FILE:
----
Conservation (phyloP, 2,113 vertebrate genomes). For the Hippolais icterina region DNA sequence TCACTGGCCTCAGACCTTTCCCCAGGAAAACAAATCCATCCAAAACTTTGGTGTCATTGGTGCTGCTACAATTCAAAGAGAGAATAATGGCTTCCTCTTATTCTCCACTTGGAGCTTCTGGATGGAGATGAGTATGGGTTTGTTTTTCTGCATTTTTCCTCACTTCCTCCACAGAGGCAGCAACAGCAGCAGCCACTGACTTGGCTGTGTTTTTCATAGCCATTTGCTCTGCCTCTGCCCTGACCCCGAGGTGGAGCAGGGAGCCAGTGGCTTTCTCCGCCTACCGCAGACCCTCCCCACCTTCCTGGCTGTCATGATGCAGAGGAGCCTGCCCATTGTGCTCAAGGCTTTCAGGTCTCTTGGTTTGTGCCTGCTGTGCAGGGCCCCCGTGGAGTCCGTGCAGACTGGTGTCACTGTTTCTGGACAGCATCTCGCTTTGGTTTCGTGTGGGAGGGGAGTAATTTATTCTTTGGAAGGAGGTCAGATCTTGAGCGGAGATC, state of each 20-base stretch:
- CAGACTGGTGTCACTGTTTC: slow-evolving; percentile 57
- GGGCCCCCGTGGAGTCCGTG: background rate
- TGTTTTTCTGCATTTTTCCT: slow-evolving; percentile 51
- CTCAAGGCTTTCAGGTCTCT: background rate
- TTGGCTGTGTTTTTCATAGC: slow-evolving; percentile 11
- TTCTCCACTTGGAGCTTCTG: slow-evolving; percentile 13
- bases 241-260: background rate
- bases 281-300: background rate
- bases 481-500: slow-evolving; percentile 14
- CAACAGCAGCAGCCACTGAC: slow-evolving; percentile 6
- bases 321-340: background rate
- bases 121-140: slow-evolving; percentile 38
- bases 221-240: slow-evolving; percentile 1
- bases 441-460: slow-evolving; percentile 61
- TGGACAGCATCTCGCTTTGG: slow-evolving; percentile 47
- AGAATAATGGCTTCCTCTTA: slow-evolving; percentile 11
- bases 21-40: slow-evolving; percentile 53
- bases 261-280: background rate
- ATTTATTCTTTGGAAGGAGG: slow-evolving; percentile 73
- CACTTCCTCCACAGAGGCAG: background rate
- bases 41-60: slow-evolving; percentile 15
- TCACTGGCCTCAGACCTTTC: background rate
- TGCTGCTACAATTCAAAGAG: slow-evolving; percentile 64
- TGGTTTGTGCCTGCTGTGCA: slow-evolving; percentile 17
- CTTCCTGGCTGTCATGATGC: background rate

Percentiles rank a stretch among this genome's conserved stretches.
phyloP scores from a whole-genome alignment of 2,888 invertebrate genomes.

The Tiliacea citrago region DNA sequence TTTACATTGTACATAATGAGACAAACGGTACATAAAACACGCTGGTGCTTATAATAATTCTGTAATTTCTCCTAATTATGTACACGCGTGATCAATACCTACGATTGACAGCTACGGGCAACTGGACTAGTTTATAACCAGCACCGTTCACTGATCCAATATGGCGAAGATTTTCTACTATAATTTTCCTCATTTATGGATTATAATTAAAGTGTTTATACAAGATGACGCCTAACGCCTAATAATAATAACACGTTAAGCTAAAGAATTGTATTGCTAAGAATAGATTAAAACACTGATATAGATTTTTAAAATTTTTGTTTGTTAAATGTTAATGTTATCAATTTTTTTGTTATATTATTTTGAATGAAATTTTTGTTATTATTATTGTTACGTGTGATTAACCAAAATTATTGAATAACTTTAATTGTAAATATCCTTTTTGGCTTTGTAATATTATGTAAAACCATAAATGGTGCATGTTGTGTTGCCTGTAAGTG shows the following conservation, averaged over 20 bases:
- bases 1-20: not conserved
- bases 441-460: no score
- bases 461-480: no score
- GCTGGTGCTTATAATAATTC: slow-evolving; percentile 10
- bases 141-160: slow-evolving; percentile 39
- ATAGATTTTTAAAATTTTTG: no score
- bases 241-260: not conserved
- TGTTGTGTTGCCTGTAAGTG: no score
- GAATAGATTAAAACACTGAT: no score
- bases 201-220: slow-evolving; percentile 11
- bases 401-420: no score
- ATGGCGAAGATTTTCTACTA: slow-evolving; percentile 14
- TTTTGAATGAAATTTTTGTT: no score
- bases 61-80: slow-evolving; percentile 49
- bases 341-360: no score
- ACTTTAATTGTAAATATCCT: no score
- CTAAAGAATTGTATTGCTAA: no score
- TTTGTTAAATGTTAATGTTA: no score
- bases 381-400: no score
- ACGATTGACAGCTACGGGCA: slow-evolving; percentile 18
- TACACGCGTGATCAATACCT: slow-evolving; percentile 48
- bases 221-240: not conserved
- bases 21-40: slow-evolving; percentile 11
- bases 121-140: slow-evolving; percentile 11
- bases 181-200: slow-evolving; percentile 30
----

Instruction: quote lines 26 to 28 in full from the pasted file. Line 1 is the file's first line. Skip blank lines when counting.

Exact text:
- CTTCCTGGCTGTCATGATGC: background rate

Percentiles rank a stretch among this genome's conserved stretches.
phyloP scores from a whole-genome alignment of 2,888 invertebrate genomes.